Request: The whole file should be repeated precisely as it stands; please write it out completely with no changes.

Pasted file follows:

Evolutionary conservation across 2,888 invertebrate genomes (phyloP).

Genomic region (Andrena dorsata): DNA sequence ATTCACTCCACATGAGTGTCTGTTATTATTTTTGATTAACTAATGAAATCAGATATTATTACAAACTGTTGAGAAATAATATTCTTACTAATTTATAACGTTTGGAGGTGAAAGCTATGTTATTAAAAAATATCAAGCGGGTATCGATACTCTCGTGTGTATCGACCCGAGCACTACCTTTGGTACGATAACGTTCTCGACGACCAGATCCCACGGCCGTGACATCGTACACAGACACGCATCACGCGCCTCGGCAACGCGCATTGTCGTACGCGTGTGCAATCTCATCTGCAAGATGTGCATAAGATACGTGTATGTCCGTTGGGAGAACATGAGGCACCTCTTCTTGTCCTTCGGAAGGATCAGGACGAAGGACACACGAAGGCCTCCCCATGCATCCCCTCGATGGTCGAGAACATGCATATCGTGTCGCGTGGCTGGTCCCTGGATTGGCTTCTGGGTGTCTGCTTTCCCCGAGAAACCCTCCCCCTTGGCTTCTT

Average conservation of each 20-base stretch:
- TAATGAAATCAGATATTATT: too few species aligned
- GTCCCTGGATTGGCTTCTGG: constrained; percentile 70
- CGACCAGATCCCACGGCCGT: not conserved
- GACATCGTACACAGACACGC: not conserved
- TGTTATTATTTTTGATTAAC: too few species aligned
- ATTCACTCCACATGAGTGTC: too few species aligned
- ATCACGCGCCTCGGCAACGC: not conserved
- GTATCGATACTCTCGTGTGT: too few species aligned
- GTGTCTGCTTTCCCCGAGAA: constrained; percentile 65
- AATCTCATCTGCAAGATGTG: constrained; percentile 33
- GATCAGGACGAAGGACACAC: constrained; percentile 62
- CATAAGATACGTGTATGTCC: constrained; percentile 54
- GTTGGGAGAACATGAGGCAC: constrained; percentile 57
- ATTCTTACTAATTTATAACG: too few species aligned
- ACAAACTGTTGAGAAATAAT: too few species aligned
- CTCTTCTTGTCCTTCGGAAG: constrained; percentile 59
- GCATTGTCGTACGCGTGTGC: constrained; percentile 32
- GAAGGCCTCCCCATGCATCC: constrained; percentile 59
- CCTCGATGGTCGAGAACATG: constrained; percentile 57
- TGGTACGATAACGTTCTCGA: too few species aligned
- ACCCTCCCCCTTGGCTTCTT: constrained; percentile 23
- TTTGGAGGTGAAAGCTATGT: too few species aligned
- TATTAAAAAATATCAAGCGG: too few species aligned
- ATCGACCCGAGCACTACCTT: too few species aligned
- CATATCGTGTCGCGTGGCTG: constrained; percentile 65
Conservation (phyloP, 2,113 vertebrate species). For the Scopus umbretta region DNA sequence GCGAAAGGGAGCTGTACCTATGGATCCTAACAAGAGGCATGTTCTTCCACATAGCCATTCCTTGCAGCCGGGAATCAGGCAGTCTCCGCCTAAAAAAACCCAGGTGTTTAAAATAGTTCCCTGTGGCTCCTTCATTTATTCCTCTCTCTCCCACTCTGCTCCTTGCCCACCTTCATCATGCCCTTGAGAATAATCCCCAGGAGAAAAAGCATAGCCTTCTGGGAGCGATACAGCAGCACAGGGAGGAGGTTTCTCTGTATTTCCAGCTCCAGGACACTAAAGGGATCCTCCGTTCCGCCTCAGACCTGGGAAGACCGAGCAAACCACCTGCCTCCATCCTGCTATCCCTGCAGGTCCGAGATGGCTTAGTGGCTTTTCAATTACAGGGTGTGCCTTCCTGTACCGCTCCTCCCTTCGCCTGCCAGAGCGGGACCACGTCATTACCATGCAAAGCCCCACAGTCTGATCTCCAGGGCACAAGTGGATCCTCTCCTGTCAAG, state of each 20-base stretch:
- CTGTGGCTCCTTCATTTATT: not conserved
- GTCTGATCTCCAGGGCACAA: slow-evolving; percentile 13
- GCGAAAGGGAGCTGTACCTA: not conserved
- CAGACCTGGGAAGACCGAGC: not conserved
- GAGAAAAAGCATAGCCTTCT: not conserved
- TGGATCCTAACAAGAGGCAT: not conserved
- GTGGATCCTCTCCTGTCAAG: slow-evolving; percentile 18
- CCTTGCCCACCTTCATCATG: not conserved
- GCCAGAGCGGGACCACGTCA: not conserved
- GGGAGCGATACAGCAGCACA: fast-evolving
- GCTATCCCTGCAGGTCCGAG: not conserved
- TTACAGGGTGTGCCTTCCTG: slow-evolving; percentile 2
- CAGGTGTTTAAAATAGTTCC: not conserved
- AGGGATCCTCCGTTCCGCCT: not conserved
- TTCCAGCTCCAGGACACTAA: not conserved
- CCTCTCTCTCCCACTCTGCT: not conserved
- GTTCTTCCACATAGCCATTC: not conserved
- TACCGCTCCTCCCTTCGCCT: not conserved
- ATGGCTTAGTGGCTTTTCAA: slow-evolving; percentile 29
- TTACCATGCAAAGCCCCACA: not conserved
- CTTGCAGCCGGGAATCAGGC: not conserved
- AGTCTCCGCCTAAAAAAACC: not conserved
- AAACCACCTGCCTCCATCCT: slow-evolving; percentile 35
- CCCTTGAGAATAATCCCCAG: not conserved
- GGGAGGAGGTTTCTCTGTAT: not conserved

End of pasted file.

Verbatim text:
Evolutionary conservation across 2,888 invertebrate genomes (phyloP).

Genomic region (Andrena dorsata): DNA sequence ATTCACTCCACATGAGTGTCTGTTATTATTTTTGATTAACTAATGAAATCAGATATTATTACAAACTGTTGAGAAATAATATTCTTACTAATTTATAACGTTTGGAGGTGAAAGCTATGTTATTAAAAAATATCAAGCGGGTATCGATACTCTCGTGTGTATCGACCCGAGCACTACCTTTGGTACGATAACGTTCTCGACGACCAGATCCCACGGCCGTGACATCGTACACAGACACGCATCACGCGCCTCGGCAACGCGCATTGTCGTACGCGTGTGCAATCTCATCTGCAAGATGTGCATAAGATACGTGTATGTCCGTTGGGAGAACATGAGGCACCTCTTCTTGTCCTTCGGAAGGATCAGGACGAAGGACACACGAAGGCCTCCCCATGCATCCCCTCGATGGTCGAGAACATGCATATCGTGTCGCGTGGCTGGTCCCTGGATTGGCTTCTGGGTGTCTGCTTTCCCCGAGAAACCCTCCCCCTTGGCTTCTT

Average conservation of each 20-base stretch:
- TAATGAAATCAGATATTATT: too few species aligned
- GTCCCTGGATTGGCTTCTGG: constrained; percentile 70
- CGACCAGATCCCACGGCCGT: not conserved
- GACATCGTACACAGACACGC: not conserved
- TGTTATTATTTTTGATTAAC: too few species aligned
- ATTCACTCCACATGAGTGTC: too few species aligned
- ATCACGCGCCTCGGCAACGC: not conserved
- GTATCGATACTCTCGTGTGT: too few species aligned
- GTGTCTGCTTTCCCCGAGAA: constrained; percentile 65
- AATCTCATCTGCAAGATGTG: constrained; percentile 33
- GATCAGGACGAAGGACACAC: constrained; percentile 62
- CATAAGATACGTGTATGTCC: constrained; percentile 54
- GTTGGGAGAACATGAGGCAC: constrained; percentile 57
- ATTCTTACTAATTTATAACG: too few species aligned
- ACAAACTGTTGAGAAATAAT: too few species aligned
- CTCTTCTTGTCCTTCGGAAG: constrained; percentile 59
- GCATTGTCGTACGCGTGTGC: constrained; percentile 32
- GAAGGCCTCCCCATGCATCC: constrained; percentile 59
- CCTCGATGGTCGAGAACATG: constrained; percentile 57
- TGGTACGATAACGTTCTCGA: too few species aligned
- ACCCTCCCCCTTGGCTTCTT: constrained; percentile 23
- TTTGGAGGTGAAAGCTATGT: too few species aligned
- TATTAAAAAATATCAAGCGG: too few species aligned
- ATCGACCCGAGCACTACCTT: too few species aligned
- CATATCGTGTCGCGTGGCTG: constrained; percentile 65
Conservation (phyloP, 2,113 vertebrate species). For the Scopus umbretta region DNA sequence GCGAAAGGGAGCTGTACCTATGGATCCTAACAAGAGGCATGTTCTTCCACATAGCCATTCCTTGCAGCCGGGAATCAGGCAGTCTCCGCCTAAAAAAACCCAGGTGTTTAAAATAGTTCCCTGTGGCTCCTTCATTTATTCCTCTCTCTCCCACTCTGCTCCTTGCCCACCTTCATCATGCCCTTGAGAATAATCCCCAGGAGAAAAAGCATAGCCTTCTGGGAGCGATACAGCAGCACAGGGAGGAGGTTTCTCTGTATTTCCAGCTCCAGGACACTAAAGGGATCCTCCGTTCCGCCTCAGACCTGGGAAGACCGAGCAAACCACCTGCCTCCATCCTGCTATCCCTGCAGGTCCGAGATGGCTTAGTGGCTTTTCAATTACAGGGTGTGCCTTCCTGTACCGCTCCTCCCTTCGCCTGCCAGAGCGGGACCACGTCATTACCATGCAAAGCCCCACAGTCTGATCTCCAGGGCACAAGTGGATCCTCTCCTGTCAAG, state of each 20-base stretch:
- CTGTGGCTCCTTCATTTATT: not conserved
- GTCTGATCTCCAGGGCACAA: slow-evolving; percentile 13
- GCGAAAGGGAGCTGTACCTA: not conserved
- CAGACCTGGGAAGACCGAGC: not conserved
- GAGAAAAAGCATAGCCTTCT: not conserved
- TGGATCCTAACAAGAGGCAT: not conserved
- GTGGATCCTCTCCTGTCAAG: slow-evolving; percentile 18
- CCTTGCCCACCTTCATCATG: not conserved
- GCCAGAGCGGGACCACGTCA: not conserved
- GGGAGCGATACAGCAGCACA: fast-evolving
- GCTATCCCTGCAGGTCCGAG: not conserved
- TTACAGGGTGTGCCTTCCTG: slow-evolving; percentile 2
- CAGGTGTTTAAAATAGTTCC: not conserved
- AGGGATCCTCCGTTCCGCCT: not conserved
- TTCCAGCTCCAGGACACTAA: not conserved
- CCTCTCTCTCCCACTCTGCT: not conserved
- GTTCTTCCACATAGCCATTC: not conserved
- TACCGCTCCTCCCTTCGCCT: not conserved
- ATGGCTTAGTGGCTTTTCAA: slow-evolving; percentile 29
- TTACCATGCAAAGCCCCACA: not conserved
- CTTGCAGCCGGGAATCAGGC: not conserved
- AGTCTCCGCCTAAAAAAACC: not conserved
- AAACCACCTGCCTCCATCCT: slow-evolving; percentile 35
- CCCTTGAGAATAATCCCCAG: not conserved
- GGGAGGAGGTTTCTCTGTAT: not conserved